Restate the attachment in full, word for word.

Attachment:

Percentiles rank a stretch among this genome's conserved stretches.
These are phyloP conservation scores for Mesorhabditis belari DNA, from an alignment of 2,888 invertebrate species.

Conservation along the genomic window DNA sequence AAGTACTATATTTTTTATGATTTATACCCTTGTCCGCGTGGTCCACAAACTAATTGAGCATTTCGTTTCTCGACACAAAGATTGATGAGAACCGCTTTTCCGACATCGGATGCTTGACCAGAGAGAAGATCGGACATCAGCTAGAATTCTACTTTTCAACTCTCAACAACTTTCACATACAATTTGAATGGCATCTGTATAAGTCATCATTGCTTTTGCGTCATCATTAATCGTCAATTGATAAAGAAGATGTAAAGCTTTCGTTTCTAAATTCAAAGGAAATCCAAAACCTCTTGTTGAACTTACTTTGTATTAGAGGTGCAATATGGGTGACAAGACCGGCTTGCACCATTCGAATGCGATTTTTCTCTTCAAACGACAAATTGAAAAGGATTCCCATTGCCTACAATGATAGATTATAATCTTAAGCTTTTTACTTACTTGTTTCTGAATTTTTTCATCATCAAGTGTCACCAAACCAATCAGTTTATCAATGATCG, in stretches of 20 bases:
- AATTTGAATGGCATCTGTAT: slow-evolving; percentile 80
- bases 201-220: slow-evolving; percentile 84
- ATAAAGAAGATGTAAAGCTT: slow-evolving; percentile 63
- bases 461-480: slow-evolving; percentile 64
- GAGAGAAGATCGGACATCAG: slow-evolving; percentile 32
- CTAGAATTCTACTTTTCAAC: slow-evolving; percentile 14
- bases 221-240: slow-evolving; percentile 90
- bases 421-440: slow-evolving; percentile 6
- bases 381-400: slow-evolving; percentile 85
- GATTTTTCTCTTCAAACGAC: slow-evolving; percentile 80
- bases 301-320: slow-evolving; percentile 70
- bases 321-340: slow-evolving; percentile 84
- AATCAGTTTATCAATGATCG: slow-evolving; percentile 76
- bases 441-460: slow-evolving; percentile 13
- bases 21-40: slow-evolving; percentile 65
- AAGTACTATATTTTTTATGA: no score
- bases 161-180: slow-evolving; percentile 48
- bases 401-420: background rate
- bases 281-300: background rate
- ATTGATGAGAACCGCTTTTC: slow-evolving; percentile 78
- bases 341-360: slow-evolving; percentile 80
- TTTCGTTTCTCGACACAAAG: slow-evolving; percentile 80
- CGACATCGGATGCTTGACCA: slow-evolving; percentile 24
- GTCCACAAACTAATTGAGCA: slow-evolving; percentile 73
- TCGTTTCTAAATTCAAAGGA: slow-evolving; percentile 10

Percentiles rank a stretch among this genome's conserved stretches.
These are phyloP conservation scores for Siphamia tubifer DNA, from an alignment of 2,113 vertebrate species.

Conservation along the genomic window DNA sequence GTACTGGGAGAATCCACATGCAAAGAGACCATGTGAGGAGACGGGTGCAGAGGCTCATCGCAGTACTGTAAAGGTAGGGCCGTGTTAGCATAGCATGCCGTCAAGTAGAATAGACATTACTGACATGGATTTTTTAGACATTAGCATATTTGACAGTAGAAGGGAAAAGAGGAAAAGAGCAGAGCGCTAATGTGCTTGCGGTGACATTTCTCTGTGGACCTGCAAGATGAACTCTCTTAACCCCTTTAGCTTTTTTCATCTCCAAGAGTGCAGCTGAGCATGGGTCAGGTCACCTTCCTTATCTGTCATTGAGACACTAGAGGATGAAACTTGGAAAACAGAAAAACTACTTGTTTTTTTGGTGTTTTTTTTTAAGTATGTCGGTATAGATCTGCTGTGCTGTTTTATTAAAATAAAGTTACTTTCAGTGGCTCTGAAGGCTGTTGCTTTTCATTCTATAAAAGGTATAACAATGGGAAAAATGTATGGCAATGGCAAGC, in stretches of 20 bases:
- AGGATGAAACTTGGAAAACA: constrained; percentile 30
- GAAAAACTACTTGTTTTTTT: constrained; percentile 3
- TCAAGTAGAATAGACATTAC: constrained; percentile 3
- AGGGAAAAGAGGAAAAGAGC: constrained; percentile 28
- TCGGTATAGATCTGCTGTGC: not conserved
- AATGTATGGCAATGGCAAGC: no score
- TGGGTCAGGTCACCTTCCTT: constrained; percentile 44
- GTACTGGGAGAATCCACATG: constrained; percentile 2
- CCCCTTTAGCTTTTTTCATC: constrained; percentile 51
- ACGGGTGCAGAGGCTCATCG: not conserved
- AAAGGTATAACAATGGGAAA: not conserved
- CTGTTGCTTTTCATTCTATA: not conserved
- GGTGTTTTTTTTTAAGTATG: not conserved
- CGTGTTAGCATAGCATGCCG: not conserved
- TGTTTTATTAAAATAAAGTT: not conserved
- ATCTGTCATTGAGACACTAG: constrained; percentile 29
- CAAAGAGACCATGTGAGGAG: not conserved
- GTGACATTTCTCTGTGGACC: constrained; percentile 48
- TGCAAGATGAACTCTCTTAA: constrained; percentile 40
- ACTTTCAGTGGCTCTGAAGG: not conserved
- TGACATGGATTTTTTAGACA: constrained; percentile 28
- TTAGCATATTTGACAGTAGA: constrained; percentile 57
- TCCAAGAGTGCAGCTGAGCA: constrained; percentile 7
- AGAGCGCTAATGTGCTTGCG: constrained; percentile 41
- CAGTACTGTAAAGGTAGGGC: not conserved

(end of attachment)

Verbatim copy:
Percentiles rank a stretch among this genome's conserved stretches.
These are phyloP conservation scores for Mesorhabditis belari DNA, from an alignment of 2,888 invertebrate species.

Conservation along the genomic window DNA sequence AAGTACTATATTTTTTATGATTTATACCCTTGTCCGCGTGGTCCACAAACTAATTGAGCATTTCGTTTCTCGACACAAAGATTGATGAGAACCGCTTTTCCGACATCGGATGCTTGACCAGAGAGAAGATCGGACATCAGCTAGAATTCTACTTTTCAACTCTCAACAACTTTCACATACAATTTGAATGGCATCTGTATAAGTCATCATTGCTTTTGCGTCATCATTAATCGTCAATTGATAAAGAAGATGTAAAGCTTTCGTTTCTAAATTCAAAGGAAATCCAAAACCTCTTGTTGAACTTACTTTGTATTAGAGGTGCAATATGGGTGACAAGACCGGCTTGCACCATTCGAATGCGATTTTTCTCTTCAAACGACAAATTGAAAAGGATTCCCATTGCCTACAATGATAGATTATAATCTTAAGCTTTTTACTTACTTGTTTCTGAATTTTTTCATCATCAAGTGTCACCAAACCAATCAGTTTATCAATGATCG, in stretches of 20 bases:
- AATTTGAATGGCATCTGTAT: slow-evolving; percentile 80
- bases 201-220: slow-evolving; percentile 84
- ATAAAGAAGATGTAAAGCTT: slow-evolving; percentile 63
- bases 461-480: slow-evolving; percentile 64
- GAGAGAAGATCGGACATCAG: slow-evolving; percentile 32
- CTAGAATTCTACTTTTCAAC: slow-evolving; percentile 14
- bases 221-240: slow-evolving; percentile 90
- bases 421-440: slow-evolving; percentile 6
- bases 381-400: slow-evolving; percentile 85
- GATTTTTCTCTTCAAACGAC: slow-evolving; percentile 80
- bases 301-320: slow-evolving; percentile 70
- bases 321-340: slow-evolving; percentile 84
- AATCAGTTTATCAATGATCG: slow-evolving; percentile 76
- bases 441-460: slow-evolving; percentile 13
- bases 21-40: slow-evolving; percentile 65
- AAGTACTATATTTTTTATGA: no score
- bases 161-180: slow-evolving; percentile 48
- bases 401-420: background rate
- bases 281-300: background rate
- ATTGATGAGAACCGCTTTTC: slow-evolving; percentile 78
- bases 341-360: slow-evolving; percentile 80
- TTTCGTTTCTCGACACAAAG: slow-evolving; percentile 80
- CGACATCGGATGCTTGACCA: slow-evolving; percentile 24
- GTCCACAAACTAATTGAGCA: slow-evolving; percentile 73
- TCGTTTCTAAATTCAAAGGA: slow-evolving; percentile 10

Percentiles rank a stretch among this genome's conserved stretches.
These are phyloP conservation scores for Siphamia tubifer DNA, from an alignment of 2,113 vertebrate species.

Conservation along the genomic window DNA sequence GTACTGGGAGAATCCACATGCAAAGAGACCATGTGAGGAGACGGGTGCAGAGGCTCATCGCAGTACTGTAAAGGTAGGGCCGTGTTAGCATAGCATGCCGTCAAGTAGAATAGACATTACTGACATGGATTTTTTAGACATTAGCATATTTGACAGTAGAAGGGAAAAGAGGAAAAGAGCAGAGCGCTAATGTGCTTGCGGTGACATTTCTCTGTGGACCTGCAAGATGAACTCTCTTAACCCCTTTAGCTTTTTTCATCTCCAAGAGTGCAGCTGAGCATGGGTCAGGTCACCTTCCTTATCTGTCATTGAGACACTAGAGGATGAAACTTGGAAAACAGAAAAACTACTTGTTTTTTTGGTGTTTTTTTTTAAGTATGTCGGTATAGATCTGCTGTGCTGTTTTATTAAAATAAAGTTACTTTCAGTGGCTCTGAAGGCTGTTGCTTTTCATTCTATAAAAGGTATAACAATGGGAAAAATGTATGGCAATGGCAAGC, in stretches of 20 bases:
- AGGATGAAACTTGGAAAACA: constrained; percentile 30
- GAAAAACTACTTGTTTTTTT: constrained; percentile 3
- TCAAGTAGAATAGACATTAC: constrained; percentile 3
- AGGGAAAAGAGGAAAAGAGC: constrained; percentile 28
- TCGGTATAGATCTGCTGTGC: not conserved
- AATGTATGGCAATGGCAAGC: no score
- TGGGTCAGGTCACCTTCCTT: constrained; percentile 44
- GTACTGGGAGAATCCACATG: constrained; percentile 2
- CCCCTTTAGCTTTTTTCATC: constrained; percentile 51
- ACGGGTGCAGAGGCTCATCG: not conserved
- AAAGGTATAACAATGGGAAA: not conserved
- CTGTTGCTTTTCATTCTATA: not conserved
- GGTGTTTTTTTTTAAGTATG: not conserved
- CGTGTTAGCATAGCATGCCG: not conserved
- TGTTTTATTAAAATAAAGTT: not conserved
- ATCTGTCATTGAGACACTAG: constrained; percentile 29
- CAAAGAGACCATGTGAGGAG: not conserved
- GTGACATTTCTCTGTGGACC: constrained; percentile 48
- TGCAAGATGAACTCTCTTAA: constrained; percentile 40
- ACTTTCAGTGGCTCTGAAGG: not conserved
- TGACATGGATTTTTTAGACA: constrained; percentile 28
- TTAGCATATTTGACAGTAGA: constrained; percentile 57
- TCCAAGAGTGCAGCTGAGCA: constrained; percentile 7
- AGAGCGCTAATGTGCTTGCG: constrained; percentile 41
- CAGTACTGTAAAGGTAGGGC: not conserved